Carbon tax should be increased by 50pc next year and continue to rise until it hits €80 a tonne by 2030, Ibec will announce today.
In a dramatic move, the employers’ group said that it will campaign for higher carbon taxes as part of a wider push for Ireland to become a low-carbon economy.
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But the cash raised must be ring-fenced for energy-saving schemes including retrofitting, it has insisted.
Ibec will today publish a wide-ranging report which it says is a “roadmap” to the future of Irish energy use.
The report is titled ‘Building a competitive low carbon economy – an Irish business roadmap to 2050’.
If it is done well, shifting Ireland to a low-carbon economy will pay off economically and socially, Ibec chief executive Danny McCoy believes.
“If we focus on smart, cost-effective and evidence-based policies, we can use the transition to enhance energy security, boost competitiveness, improve quality of life and create thousands of sustainable jobs,” he said.
Carbon tax is designed to discourage use of fossil fuels or products that rely on fossil fuels.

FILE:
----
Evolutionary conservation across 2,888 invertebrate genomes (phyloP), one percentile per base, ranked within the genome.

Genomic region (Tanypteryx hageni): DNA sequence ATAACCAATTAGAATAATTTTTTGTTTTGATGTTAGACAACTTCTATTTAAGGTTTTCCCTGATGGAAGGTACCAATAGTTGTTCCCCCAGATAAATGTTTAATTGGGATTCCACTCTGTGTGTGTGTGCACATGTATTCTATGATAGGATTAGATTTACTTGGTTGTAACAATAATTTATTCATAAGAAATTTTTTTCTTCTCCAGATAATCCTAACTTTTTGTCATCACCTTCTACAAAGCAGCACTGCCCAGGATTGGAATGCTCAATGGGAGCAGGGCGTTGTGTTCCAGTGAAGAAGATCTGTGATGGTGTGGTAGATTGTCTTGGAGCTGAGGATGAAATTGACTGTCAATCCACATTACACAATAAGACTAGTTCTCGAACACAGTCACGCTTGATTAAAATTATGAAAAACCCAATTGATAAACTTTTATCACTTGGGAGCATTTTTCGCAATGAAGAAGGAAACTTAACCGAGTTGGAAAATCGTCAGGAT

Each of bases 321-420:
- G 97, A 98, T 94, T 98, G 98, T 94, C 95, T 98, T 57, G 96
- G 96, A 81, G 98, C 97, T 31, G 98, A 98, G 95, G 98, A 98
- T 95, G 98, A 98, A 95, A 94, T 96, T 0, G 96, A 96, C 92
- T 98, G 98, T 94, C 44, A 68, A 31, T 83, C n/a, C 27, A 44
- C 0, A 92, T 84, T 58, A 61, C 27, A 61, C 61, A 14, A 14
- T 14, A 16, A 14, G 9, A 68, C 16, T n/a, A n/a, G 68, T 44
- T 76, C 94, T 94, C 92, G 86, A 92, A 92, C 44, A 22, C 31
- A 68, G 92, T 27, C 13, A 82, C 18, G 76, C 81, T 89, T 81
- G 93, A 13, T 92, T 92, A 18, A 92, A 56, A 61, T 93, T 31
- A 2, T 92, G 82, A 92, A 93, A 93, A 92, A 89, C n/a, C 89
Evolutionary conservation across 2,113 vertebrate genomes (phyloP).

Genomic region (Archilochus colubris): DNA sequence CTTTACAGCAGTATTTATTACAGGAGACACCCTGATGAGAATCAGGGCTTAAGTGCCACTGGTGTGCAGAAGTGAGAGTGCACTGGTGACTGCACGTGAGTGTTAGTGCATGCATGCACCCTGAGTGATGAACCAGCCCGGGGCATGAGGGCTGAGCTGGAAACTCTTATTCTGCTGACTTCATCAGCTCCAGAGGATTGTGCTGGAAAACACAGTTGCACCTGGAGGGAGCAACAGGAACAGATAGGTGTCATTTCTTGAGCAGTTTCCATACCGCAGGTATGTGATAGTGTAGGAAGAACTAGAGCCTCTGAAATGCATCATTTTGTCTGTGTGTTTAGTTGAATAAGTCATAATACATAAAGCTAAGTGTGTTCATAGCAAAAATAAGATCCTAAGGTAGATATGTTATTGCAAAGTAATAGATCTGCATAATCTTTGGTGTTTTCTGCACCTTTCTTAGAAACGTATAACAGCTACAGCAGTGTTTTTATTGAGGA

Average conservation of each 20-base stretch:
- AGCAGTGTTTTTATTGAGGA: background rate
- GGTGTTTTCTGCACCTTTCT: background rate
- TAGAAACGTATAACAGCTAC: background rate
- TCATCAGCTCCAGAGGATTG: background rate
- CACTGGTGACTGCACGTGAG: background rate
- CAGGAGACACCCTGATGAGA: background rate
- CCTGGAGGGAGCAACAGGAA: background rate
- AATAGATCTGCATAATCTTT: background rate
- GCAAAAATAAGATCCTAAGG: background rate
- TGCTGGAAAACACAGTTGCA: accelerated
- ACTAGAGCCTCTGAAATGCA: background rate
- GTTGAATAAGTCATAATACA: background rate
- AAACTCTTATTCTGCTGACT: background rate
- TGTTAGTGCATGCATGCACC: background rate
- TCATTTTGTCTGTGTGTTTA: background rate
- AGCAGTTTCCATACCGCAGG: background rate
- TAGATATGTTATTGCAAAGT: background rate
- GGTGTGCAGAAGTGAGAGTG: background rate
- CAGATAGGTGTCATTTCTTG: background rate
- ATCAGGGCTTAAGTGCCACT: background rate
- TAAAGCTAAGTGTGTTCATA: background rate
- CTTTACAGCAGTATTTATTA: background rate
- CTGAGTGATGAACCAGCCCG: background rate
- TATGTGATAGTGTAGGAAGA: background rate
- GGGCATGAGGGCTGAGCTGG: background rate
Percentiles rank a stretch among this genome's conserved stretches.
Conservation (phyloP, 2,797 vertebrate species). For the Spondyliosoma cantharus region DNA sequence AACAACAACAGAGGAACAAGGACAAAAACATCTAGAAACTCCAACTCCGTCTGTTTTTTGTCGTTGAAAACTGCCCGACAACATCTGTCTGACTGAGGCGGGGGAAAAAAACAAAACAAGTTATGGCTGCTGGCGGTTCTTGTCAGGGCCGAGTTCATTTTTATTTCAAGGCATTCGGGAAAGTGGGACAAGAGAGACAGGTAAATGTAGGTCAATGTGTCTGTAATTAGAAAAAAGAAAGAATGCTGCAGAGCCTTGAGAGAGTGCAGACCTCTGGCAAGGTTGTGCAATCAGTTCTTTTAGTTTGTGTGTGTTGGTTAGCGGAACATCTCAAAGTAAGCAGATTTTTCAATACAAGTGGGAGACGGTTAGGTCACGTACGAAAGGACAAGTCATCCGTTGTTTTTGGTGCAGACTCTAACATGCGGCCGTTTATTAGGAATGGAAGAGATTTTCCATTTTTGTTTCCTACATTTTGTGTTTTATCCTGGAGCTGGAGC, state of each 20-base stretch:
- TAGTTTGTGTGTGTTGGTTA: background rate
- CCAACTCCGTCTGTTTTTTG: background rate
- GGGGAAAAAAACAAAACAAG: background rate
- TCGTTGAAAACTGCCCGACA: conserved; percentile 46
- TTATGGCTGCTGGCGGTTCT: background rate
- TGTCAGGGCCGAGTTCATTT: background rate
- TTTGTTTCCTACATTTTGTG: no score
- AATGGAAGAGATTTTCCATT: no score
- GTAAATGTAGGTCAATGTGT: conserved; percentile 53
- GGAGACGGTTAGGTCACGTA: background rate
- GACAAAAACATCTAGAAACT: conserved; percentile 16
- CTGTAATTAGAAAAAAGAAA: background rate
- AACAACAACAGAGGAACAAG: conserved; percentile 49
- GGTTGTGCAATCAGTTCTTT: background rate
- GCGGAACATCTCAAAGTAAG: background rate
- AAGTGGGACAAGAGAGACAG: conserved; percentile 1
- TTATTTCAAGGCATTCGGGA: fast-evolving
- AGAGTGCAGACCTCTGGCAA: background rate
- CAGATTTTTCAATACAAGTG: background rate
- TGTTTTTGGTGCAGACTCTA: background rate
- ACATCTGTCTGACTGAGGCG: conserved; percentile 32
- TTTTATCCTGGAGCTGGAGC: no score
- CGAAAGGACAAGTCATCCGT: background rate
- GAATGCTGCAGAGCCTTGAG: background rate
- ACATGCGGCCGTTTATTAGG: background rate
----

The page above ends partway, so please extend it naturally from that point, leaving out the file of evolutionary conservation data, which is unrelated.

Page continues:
Ibec’s business members will support a “measured, stable increase in carbon taxes over time”, the group’s director of policy, Fergal O’Brien, said.
The new policy emerged from a year-long engagement with members, he added.
Carbon tax is currently levied at €20 a tonne and raised €491m for the Exchequer last year. Ibec says it should rise to €30 a tonne in the October Budget and then increase by €5 a year for a decade.
In very rough terms, that would mean an annual environmental levy of about €300 per Irish household in 2020 – doubling to €600 by 2025, when Ibec would back a review.
In theory, the stick of higher taxes will drive consumers towards lower carbon options. Energy conscious consumers will be rewarded with lower carbon bills.
However, carbon taxes are regressive – hitting the poor harder – and allowances would need to be made to mitigate that, Ibec thinks.
Savings can often include high upfront costs for both businesses and households – such as new energy-efficient boilers.
Across the economy that cost will be around €40bn of capital investment by 2030, most of it through private investment, which Ibec wants the State to support.
Irish households pay around 59pc of the current carbon tax total. Business pays most of the rest but that is passed on to consumers.
Ibec thinks a social partnership forum including Government, unions, employer bodies, farming interests and non-governmental organisations is needed to build and maintain public support.
That would include a special task force for the Midlands region, where the dismantling of dirty energy and peat works will inflict a big jobs hit.
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